Dr. Scott SimmermanDr. Scott Simmerman is a designer of team building games and organization improvement tools. Managing Partner of Performance Management Company since 1984, he is an experienced presenter and consultant.

 
Connect with Scott on Google+ – you can reach Scott at scott@squarewheels.com

Follow Scott’s posts on Pinterest: pinterest.com/scottsimmerman/
Scott’s quips and quotes on Poems on The Workplace is here.

Square Wheels are a trademark of Performance Management Company
LEGO® is a trademark of The LEGO Group

Teamwork: A poem on Alligators, Sharks and getting out of the mud!

A variety of casual conversations in the past few days have refocused me on the “soft” side of teamwork, with soft referring to the stuff you cannot get a grip on. Some things are hard, like measurements and results and systems and processes, and some things you cannot even observe.

Let me use three simple words to illustrate:

  • Bureaucracy
  • Politics
  • Culture

A new acquaintance in the UK brings his college students to the US each year to visit companies like Nordstrom’s and The Ritz-Carlton and Southwest Airlines to show how some cultures simply support  high levels of performance and quality. Since I consulted in this for decades back in the 1980s, the conversation was near and dear to my heart. Then, we shared a discussion along the lines of why so many companies just do not seem to get it.

Teamwork is certainly a factor, but the best teamwork will fail in an organizational culture that is not supportive. I often use the metaphor of alligators and sharks to talk about competition (with the sharks being the consultants, of course). But those same things can apply to organizational power politics, where somebody’s space or turf is being protected from incursions. (Think someone not in training doing training without HR buy-in or think someone working inter-departmentally with managers without the approval or oversight of their respective bosses…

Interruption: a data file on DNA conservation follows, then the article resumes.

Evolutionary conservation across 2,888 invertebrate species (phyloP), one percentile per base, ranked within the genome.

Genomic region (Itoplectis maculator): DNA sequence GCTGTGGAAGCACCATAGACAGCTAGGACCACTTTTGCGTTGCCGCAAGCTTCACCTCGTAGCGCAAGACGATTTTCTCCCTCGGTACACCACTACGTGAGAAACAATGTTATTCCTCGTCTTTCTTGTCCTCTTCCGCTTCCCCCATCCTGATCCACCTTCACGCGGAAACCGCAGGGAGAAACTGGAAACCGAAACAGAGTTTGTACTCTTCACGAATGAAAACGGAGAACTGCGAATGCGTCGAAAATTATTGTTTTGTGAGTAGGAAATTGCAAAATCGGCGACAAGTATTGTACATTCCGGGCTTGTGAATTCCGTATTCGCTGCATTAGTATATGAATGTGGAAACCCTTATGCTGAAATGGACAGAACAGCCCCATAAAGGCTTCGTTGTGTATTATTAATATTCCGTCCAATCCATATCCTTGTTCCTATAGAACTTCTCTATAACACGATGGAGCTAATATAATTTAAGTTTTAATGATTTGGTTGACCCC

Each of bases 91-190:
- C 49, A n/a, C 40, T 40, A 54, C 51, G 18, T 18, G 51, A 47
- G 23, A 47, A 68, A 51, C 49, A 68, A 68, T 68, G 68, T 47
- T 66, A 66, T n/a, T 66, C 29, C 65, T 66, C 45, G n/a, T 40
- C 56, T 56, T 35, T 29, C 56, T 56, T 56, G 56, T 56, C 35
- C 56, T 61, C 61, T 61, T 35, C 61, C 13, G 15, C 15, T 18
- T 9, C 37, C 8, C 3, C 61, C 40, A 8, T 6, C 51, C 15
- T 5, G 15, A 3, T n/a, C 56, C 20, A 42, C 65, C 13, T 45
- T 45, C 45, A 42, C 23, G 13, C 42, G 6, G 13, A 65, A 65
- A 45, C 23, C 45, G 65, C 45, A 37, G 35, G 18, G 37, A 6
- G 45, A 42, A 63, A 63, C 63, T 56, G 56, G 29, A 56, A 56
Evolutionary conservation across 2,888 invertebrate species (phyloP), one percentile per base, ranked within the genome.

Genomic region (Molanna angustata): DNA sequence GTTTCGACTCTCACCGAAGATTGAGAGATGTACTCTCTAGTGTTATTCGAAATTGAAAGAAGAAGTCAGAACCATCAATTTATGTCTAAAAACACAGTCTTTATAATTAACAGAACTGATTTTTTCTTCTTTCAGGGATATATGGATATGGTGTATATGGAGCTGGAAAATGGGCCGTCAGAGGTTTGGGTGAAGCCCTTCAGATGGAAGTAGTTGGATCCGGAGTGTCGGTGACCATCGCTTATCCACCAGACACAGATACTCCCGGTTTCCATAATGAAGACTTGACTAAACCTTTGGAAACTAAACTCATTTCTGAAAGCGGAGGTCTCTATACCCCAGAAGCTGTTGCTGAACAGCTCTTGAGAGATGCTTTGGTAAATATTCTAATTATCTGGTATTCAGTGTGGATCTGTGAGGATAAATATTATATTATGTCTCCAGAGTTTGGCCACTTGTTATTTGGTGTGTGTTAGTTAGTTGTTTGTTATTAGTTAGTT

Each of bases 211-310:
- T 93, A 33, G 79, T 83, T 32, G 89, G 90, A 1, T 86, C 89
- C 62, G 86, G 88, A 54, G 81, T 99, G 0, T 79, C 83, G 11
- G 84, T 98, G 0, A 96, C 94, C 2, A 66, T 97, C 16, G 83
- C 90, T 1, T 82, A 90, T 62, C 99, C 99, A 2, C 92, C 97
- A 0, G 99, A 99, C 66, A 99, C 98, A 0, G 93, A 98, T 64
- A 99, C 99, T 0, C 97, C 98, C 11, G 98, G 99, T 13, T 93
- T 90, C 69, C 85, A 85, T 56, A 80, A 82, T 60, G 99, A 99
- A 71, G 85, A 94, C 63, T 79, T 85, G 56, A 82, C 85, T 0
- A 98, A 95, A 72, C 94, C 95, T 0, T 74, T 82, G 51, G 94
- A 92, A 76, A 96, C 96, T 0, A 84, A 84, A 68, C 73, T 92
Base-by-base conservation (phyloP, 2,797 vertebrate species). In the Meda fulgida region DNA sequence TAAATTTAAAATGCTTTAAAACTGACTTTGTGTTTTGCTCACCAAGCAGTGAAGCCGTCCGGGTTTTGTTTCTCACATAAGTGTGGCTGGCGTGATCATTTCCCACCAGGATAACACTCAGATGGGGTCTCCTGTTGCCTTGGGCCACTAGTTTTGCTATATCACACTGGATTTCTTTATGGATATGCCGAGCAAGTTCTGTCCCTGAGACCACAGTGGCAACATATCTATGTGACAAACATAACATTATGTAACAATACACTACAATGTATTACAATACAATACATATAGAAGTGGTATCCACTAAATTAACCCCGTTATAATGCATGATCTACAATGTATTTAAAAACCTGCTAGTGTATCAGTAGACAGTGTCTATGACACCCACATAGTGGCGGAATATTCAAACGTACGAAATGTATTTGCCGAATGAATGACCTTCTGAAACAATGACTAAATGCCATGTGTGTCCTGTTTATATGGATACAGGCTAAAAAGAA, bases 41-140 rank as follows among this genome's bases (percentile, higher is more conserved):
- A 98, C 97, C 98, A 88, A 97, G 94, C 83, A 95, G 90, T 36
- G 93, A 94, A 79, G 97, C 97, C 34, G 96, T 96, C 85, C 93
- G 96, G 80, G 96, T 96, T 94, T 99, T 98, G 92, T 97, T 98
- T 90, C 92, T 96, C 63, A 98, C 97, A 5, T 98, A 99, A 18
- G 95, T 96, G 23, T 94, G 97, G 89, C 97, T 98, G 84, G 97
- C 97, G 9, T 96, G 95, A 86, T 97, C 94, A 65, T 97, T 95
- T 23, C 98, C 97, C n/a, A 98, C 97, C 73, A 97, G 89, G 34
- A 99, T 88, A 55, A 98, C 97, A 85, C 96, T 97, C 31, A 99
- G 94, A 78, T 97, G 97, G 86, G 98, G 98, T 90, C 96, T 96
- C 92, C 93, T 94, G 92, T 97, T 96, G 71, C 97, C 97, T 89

So, since I was playing with the other cartoons in my Lost Dutchman series and doing some poems, I just now crafted up this little ditty:

Lost Dutchman Square Wheels Alligators Sharks blood mud poem

Click on the image to read more about
The Search for The Lost Dutchman’s Gold Mine team building exercise

It seems pretty common that people get “up to their axles in mud” and that making progress is often more difficult than it should be.

So this cartoon and poem are dedicated to the “soft stuff” that gets into the way of making progress.

For the FUN of It!

Scott Simmerman Lost Dutchman Debrief

Dr. Scott Simmerman is a designer of team building games and organization improvement tools. Managing Partner of Performance Management Company since 1984, he is an experienced presenter and consultant.

Connect with Scott on Google+ – you can reach Scott at scott@squarewheels.com

Follow Scott’s posts on Pinterest: pinterest.com/scottsimmerman/
Scott’s blog on Poems and Quips on Workplace Improvement is here.